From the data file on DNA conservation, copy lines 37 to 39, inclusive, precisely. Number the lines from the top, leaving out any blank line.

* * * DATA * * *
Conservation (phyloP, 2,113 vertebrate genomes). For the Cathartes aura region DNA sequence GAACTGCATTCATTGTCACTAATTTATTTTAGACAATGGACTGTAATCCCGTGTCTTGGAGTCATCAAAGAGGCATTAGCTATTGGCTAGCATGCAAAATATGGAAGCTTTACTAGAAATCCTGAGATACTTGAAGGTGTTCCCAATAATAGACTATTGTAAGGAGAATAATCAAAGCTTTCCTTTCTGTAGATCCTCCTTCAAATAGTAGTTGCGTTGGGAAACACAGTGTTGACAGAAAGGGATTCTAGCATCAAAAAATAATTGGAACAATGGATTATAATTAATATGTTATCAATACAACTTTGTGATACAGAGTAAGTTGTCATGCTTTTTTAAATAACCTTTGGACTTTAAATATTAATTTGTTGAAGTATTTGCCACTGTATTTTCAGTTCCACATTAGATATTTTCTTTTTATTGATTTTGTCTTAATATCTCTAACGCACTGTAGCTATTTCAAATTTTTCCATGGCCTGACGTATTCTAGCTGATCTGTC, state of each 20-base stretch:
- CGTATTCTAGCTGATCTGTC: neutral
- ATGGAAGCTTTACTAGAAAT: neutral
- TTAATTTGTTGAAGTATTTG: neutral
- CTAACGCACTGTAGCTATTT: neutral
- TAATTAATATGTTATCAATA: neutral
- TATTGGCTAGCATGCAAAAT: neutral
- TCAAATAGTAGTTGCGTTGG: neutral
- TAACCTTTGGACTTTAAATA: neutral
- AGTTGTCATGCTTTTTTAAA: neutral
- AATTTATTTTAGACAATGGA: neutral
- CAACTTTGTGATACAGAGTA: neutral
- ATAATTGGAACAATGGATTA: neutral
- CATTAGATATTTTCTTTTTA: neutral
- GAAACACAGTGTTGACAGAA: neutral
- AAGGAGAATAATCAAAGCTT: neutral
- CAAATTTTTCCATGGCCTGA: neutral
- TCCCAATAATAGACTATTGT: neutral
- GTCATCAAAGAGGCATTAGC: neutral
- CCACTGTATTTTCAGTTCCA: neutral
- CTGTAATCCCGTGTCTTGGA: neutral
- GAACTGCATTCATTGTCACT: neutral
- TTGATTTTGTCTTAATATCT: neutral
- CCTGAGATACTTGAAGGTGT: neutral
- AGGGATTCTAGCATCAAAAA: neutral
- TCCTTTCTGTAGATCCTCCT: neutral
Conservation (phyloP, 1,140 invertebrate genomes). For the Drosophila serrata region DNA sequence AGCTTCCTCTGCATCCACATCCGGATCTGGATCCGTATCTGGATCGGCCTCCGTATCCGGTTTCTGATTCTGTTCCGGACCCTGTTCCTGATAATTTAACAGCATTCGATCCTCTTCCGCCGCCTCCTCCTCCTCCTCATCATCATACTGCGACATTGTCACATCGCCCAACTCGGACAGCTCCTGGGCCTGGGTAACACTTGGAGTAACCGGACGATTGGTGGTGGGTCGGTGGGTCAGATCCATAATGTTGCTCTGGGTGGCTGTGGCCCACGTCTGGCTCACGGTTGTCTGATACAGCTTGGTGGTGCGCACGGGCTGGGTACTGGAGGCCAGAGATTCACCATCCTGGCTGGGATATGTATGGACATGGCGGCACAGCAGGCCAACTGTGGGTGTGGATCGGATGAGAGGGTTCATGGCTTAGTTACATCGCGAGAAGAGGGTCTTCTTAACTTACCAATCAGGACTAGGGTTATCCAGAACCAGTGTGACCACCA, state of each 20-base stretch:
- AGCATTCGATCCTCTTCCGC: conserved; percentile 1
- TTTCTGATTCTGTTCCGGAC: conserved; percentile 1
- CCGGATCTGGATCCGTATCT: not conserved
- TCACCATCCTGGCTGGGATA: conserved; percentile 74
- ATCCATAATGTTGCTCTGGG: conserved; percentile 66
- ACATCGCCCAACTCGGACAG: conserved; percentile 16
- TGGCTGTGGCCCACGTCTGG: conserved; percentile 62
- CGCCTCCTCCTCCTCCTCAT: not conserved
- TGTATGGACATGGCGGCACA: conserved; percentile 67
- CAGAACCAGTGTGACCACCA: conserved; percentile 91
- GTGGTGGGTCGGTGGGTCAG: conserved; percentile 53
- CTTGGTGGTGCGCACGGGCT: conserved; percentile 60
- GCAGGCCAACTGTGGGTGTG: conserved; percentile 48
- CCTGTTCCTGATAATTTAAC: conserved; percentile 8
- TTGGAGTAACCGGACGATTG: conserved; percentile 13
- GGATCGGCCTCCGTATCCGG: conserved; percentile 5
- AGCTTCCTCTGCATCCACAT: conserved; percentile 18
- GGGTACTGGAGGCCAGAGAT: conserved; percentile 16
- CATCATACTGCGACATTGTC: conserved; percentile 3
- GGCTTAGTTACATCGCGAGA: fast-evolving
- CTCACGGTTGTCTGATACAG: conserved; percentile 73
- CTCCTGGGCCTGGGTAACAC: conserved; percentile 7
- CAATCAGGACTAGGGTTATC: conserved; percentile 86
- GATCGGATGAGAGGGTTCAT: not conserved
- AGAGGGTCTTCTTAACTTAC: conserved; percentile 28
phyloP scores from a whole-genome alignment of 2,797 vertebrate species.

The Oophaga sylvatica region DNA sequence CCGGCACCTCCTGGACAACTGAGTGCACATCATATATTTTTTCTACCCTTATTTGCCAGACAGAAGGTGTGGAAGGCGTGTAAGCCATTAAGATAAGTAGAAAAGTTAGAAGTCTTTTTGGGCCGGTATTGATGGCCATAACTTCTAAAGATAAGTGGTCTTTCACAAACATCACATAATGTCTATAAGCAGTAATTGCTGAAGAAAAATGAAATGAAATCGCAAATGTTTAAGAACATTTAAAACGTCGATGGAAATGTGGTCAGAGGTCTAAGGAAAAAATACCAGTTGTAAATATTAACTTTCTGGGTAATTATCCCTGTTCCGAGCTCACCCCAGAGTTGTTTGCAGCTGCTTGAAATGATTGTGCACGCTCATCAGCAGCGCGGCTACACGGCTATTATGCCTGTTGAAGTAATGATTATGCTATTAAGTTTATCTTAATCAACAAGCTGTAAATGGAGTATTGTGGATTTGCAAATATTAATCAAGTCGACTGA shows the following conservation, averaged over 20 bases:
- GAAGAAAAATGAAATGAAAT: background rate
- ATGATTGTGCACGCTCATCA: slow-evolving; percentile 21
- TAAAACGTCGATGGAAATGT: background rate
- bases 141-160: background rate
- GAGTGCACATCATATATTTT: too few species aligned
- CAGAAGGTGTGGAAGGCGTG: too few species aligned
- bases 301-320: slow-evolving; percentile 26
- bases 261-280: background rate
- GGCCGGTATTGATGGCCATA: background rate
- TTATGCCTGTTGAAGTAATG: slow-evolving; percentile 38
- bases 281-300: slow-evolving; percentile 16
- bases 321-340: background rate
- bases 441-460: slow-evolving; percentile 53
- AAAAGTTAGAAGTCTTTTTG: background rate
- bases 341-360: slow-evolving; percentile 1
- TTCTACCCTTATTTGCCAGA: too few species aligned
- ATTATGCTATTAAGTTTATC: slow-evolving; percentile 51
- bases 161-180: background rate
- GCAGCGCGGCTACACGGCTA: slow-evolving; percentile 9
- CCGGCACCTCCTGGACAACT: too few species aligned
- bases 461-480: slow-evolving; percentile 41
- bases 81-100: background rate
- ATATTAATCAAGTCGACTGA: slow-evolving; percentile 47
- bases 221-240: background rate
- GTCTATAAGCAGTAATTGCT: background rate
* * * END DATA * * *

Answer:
- CAGAACCAGTGTGACCACCA: conserved; percentile 91
- GTGGTGGGTCGGTGGGTCAG: conserved; percentile 53
- CTTGGTGGTGCGCACGGGCT: conserved; percentile 60